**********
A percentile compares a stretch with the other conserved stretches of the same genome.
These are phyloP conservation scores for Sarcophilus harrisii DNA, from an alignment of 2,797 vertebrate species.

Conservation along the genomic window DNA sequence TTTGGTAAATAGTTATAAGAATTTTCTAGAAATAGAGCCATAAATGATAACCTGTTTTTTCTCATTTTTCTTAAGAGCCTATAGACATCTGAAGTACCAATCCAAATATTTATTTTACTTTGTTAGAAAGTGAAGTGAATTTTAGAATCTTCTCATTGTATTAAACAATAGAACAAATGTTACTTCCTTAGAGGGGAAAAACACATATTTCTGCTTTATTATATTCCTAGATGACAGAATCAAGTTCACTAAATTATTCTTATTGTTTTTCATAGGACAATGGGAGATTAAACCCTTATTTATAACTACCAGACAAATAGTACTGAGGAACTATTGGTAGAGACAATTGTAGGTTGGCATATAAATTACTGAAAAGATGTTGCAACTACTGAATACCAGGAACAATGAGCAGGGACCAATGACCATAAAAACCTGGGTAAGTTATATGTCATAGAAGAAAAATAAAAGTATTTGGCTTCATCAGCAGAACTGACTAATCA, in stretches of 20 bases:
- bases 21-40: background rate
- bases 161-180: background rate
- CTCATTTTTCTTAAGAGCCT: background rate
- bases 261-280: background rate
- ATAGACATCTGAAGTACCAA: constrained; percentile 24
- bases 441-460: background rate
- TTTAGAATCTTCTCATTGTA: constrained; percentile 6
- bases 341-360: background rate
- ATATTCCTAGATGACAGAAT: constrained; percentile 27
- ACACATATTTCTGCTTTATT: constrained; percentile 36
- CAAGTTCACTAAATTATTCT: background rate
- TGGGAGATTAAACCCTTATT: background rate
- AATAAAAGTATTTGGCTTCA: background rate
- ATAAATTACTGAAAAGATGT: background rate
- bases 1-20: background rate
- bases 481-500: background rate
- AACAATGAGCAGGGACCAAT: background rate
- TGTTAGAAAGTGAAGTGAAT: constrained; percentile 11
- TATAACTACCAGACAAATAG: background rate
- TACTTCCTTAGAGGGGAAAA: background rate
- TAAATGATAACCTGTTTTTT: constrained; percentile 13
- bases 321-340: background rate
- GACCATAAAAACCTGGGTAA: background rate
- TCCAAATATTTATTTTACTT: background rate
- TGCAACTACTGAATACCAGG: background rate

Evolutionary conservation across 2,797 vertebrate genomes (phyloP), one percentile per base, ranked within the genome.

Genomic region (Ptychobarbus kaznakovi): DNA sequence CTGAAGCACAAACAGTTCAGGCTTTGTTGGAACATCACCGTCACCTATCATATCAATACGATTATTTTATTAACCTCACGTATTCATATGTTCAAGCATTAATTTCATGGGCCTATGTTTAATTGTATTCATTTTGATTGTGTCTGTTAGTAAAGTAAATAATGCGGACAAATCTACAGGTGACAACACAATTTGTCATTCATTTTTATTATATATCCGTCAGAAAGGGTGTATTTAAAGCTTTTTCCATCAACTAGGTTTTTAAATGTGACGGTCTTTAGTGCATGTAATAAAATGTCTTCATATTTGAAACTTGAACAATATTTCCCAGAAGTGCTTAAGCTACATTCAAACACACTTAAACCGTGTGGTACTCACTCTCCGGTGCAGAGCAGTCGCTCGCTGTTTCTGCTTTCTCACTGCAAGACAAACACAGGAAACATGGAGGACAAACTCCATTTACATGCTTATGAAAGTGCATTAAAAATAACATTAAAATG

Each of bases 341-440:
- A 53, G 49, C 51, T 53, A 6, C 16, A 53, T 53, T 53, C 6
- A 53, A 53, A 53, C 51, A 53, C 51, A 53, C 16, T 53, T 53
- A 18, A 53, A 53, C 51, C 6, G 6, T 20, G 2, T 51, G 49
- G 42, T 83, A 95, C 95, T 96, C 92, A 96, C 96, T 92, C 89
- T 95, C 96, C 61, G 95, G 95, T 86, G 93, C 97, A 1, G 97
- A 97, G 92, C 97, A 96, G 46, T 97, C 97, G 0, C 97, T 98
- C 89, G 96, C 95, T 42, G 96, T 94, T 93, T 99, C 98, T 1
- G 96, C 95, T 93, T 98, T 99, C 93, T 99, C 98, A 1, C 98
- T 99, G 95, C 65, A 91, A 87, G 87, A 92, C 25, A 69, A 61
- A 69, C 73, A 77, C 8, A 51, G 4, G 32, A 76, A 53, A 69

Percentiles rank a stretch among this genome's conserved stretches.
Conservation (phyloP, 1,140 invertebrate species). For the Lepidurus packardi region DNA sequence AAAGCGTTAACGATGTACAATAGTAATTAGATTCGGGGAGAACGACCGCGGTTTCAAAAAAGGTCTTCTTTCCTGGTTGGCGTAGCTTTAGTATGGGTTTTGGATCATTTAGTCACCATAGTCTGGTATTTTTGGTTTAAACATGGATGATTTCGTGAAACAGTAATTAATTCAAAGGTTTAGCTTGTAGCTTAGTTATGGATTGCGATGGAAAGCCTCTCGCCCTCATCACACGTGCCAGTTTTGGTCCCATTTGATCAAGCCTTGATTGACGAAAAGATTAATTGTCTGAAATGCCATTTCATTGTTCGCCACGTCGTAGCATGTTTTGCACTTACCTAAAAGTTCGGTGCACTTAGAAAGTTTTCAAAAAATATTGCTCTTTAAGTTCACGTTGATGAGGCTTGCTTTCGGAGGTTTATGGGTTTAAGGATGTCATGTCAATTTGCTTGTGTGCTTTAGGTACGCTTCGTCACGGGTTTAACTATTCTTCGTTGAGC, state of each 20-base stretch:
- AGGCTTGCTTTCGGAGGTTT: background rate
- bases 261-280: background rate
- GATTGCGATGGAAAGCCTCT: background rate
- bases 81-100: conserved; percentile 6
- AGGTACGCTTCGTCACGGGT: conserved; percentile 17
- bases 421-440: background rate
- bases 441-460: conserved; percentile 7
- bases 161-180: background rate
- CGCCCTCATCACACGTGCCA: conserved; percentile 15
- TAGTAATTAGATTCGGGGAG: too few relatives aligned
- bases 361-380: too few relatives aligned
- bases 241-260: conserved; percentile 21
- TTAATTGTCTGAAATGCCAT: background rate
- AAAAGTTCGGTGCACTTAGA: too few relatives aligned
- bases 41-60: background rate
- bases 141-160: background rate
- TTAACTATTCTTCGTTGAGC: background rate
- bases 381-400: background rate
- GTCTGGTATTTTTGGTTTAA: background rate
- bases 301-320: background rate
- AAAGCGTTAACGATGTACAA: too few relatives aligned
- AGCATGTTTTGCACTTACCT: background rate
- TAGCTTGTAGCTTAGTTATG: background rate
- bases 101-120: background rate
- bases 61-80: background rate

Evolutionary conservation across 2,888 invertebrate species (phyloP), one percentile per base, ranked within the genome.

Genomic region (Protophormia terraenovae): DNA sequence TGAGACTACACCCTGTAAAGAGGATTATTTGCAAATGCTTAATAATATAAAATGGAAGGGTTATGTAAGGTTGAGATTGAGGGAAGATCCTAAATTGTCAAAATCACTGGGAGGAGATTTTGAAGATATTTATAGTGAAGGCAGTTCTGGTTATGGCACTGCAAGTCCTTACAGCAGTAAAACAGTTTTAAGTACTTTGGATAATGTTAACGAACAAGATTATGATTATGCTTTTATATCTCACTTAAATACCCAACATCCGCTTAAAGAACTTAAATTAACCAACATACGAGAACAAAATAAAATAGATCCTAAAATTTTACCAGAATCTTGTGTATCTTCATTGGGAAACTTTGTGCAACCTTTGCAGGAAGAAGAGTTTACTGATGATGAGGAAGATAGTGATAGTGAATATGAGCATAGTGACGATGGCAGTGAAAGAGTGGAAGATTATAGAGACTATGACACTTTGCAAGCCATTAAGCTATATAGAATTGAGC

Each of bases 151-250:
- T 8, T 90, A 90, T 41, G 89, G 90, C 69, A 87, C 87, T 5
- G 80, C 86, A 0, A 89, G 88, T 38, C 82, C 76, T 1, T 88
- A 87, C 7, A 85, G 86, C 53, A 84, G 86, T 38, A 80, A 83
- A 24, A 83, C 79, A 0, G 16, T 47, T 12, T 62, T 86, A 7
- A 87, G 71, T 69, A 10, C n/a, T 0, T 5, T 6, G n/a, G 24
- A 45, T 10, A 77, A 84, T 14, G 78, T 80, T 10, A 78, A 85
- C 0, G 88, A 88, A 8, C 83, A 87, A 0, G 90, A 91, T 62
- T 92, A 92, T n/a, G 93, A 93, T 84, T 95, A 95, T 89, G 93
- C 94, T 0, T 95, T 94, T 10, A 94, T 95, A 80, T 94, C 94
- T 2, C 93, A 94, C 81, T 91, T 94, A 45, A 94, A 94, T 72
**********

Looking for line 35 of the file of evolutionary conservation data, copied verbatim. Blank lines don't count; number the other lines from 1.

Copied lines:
- G 42, T 83, A 95, C 95, T 96, C 92, A 96, C 96, T 92, C 89